IR35 & The Construction Industry

IR35 & The Construction Industry

Aug 10, 2021

Workwell News

How Does IR35 Apply to The Construction Industry?
Understanding the technicalities of the ever-changing legislation governing the self-employed can be difficult. In this article, we explore the differences and relationship between IR35, the Onshore Intermediaries Legislation, and the Construction Industry Scheme to explain why lifting blanket bans on CIS workers holds no danger for end hirers and is exactly what the sector needs.


What is IR35 & how does it impact CIS?

Earlier this year, IR35 reforms were introduced to tackle tax avoidance by off-payroll workers who would otherwise be employed and taxed as such. Unfortunately, the complex nature of the legislation means that many CIS workers have inadvertently been included by end hirers when assessing IR35 status, against fears of financial risk. This is only compounding the problem of too few workers at a time when the construction industry is experiencing severe resource shortages.

The fact is, IR35 rules don’t apply to individual CIS workers who operate as sole traders, because self-employment is governed by The Onshore Intermediaries Legislation which falls outside the scope of IR35 legislation.


CIS & the Onshore Intermediaries Legislation

Although the Onshore Intermediaries Legislation and IR35 were designed for similar purposes (i.e. to prevent tax avoidance by workers who are falsely “self-employed”), there are some key differences:

  • IR35 only applies in cases where there is typically either a single-person limited company (PSC). The only time IR35 would apply to a self-employed construction worker is if they’re operating through a PSC or other intermediary but certainly not as a self-employed CIS worker.
  • Since there is no single-person intermediary and no legal separation between a CIS worker and their business, this situation is not governed by IR35 legislation, but the supply chain must take account of governed by the Onshore Intermediaries legislation of 2014.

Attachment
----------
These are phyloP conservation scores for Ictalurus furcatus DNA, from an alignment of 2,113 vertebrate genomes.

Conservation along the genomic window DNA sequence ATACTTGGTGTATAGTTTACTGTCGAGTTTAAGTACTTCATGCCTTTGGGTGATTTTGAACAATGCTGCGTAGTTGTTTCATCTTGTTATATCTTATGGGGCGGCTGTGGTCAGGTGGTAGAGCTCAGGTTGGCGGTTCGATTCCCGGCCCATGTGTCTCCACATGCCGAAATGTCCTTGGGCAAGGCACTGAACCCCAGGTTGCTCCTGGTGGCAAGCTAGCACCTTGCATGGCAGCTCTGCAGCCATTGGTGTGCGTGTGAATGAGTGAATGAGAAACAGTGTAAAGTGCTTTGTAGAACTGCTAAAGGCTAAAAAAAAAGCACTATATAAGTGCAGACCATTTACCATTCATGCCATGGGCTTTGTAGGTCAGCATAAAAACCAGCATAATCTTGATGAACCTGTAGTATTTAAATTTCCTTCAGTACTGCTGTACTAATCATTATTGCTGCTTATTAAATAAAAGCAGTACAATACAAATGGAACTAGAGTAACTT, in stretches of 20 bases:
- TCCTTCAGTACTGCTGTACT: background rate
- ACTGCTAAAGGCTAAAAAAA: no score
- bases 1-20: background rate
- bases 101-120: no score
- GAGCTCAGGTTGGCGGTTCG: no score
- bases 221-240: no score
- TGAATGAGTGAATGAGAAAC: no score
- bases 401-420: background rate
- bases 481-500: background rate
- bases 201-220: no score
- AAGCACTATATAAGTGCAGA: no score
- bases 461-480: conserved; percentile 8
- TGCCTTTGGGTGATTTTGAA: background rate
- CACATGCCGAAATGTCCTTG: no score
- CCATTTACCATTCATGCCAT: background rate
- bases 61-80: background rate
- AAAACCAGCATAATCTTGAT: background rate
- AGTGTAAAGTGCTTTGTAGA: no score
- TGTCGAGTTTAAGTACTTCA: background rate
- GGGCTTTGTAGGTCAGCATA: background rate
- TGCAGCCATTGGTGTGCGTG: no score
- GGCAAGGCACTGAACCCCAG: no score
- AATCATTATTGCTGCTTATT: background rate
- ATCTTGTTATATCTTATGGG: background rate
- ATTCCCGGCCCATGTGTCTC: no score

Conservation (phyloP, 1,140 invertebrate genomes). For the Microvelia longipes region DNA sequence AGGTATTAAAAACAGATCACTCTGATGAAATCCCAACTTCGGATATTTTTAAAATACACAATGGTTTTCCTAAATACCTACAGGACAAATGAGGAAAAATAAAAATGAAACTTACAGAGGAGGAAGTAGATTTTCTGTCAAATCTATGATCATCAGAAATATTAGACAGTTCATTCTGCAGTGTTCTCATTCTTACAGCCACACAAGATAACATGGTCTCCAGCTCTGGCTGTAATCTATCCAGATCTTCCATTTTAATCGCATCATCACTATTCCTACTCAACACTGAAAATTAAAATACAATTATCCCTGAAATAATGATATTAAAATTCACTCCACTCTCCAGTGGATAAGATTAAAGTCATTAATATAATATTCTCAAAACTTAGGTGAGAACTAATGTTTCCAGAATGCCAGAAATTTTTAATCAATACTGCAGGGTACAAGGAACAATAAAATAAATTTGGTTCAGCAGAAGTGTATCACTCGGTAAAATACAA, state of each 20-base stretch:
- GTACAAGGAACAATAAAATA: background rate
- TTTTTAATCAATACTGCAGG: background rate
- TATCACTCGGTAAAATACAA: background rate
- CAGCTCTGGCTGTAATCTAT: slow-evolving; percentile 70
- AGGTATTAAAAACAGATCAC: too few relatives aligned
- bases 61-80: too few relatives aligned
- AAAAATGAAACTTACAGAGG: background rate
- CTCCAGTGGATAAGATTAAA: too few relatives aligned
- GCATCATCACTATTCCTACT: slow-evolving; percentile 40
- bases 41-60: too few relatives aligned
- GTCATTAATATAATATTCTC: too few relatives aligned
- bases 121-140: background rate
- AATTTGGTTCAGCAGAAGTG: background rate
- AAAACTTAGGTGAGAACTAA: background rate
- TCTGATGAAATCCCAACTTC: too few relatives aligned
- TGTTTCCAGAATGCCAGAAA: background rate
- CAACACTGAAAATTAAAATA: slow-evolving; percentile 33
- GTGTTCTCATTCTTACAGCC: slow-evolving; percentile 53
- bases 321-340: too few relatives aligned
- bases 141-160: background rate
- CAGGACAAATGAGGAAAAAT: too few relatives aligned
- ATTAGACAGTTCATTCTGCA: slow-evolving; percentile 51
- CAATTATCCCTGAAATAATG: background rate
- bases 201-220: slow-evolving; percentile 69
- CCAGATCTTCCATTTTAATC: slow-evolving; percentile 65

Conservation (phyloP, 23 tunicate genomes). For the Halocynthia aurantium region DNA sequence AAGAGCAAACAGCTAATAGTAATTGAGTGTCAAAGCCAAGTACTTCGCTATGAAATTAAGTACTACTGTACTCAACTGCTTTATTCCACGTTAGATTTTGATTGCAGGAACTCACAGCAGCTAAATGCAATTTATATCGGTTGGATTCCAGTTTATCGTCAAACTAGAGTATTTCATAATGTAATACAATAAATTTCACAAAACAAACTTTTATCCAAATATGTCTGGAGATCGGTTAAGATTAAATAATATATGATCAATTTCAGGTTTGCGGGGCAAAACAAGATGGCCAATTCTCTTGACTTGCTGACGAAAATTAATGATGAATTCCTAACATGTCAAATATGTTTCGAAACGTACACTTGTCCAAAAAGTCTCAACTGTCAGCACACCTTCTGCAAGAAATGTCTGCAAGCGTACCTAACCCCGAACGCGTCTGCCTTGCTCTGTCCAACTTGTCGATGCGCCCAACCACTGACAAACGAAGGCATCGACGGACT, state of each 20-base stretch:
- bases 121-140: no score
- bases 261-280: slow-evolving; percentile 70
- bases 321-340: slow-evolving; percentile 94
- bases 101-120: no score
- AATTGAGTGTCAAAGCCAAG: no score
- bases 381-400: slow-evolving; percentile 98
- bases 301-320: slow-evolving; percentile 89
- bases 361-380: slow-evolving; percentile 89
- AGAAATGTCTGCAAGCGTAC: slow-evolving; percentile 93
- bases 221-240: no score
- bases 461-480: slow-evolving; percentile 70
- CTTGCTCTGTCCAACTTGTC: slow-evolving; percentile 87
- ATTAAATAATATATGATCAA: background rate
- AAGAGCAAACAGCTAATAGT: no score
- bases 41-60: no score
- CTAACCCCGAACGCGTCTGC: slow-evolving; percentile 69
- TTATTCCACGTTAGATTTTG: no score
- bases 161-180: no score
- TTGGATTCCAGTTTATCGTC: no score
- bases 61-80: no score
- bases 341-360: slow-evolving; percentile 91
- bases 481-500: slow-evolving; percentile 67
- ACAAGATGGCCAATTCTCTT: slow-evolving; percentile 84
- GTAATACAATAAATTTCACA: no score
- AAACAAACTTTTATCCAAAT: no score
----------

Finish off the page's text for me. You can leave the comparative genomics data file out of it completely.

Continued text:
• Under the off-payroll (IR35) reforms, private sector end hirers from April 2021 are responsible for determining the status of a worker operating through a single-person intermediary (i.e. their PSC) and issuing a Status Determination Statement (SDS). The end hirer now faces the liability for underpaid tax, should that assessment be incorrect. End hirers therefore now face risks they’ve not previously experienced.
  • Under the Onshore Intermediaries Legislation, however, the agency as “the first intermediary” remains responsible for assessing the CIS worker’s employment status and continues to be liable for incorrect tax as it has done since 2014. Nothing has changed in this regard.


In summary, CIS workers are not governed by IR35 (unless they are working through their own PSC), so the Off-Payroll (IR35) reforms introduced in April 2021 do not apply to self-employed CIS workers. Recruitment agencies continue to be liable for determining status as has been the case since 2014 – not the hirer.


Engaging CIS workers compliantly

Under the Onshore Intermediaries Legislation, the agency must assess the employment status of the CIS worker to ensure they’re legitimately self-employed. Similar to IR35 status assessments, some of the main factors for agencies to consider are Supervision, Direction, and Control. However, there are currently no independent tools available to assess CIS status, and indeed HMRC’s own tool (CEST) has itself been successfully challenged.


Level up your construction contractors

In a period of national shortages of workers and materials, many end hirers are leaving themselves at a disadvantage by turning away/blanket banning workers who could legitimately work via the Construction Industry Scheme.

CIS is a very attractive way to work for skilled self-employed construction contractors since registered CIS workers are only deducted a 20% tax payment on account from their income (instead of 30%) and can also claim tax relief on business expenses via their tax return – leaving them with higher levels of take-home pay when compared to PAYE.

If end hirers choose to reverse these blanket bans where status has not been thoroughly and specifically addressed, and then engage genuinely self-employed CIS workers with the support of an expert compliant CIS payments provider like us, they could level up their proposition to construction workers and end hirers alike, allowing them to retain and attract key talent and complete important projects with peace of mind that their risk has been minimised.

For advice or support with the management of CIS solutions that allow you to grow your contingent workforce and minimise risk, please don’t hesitate to get in touch on 01923 257257

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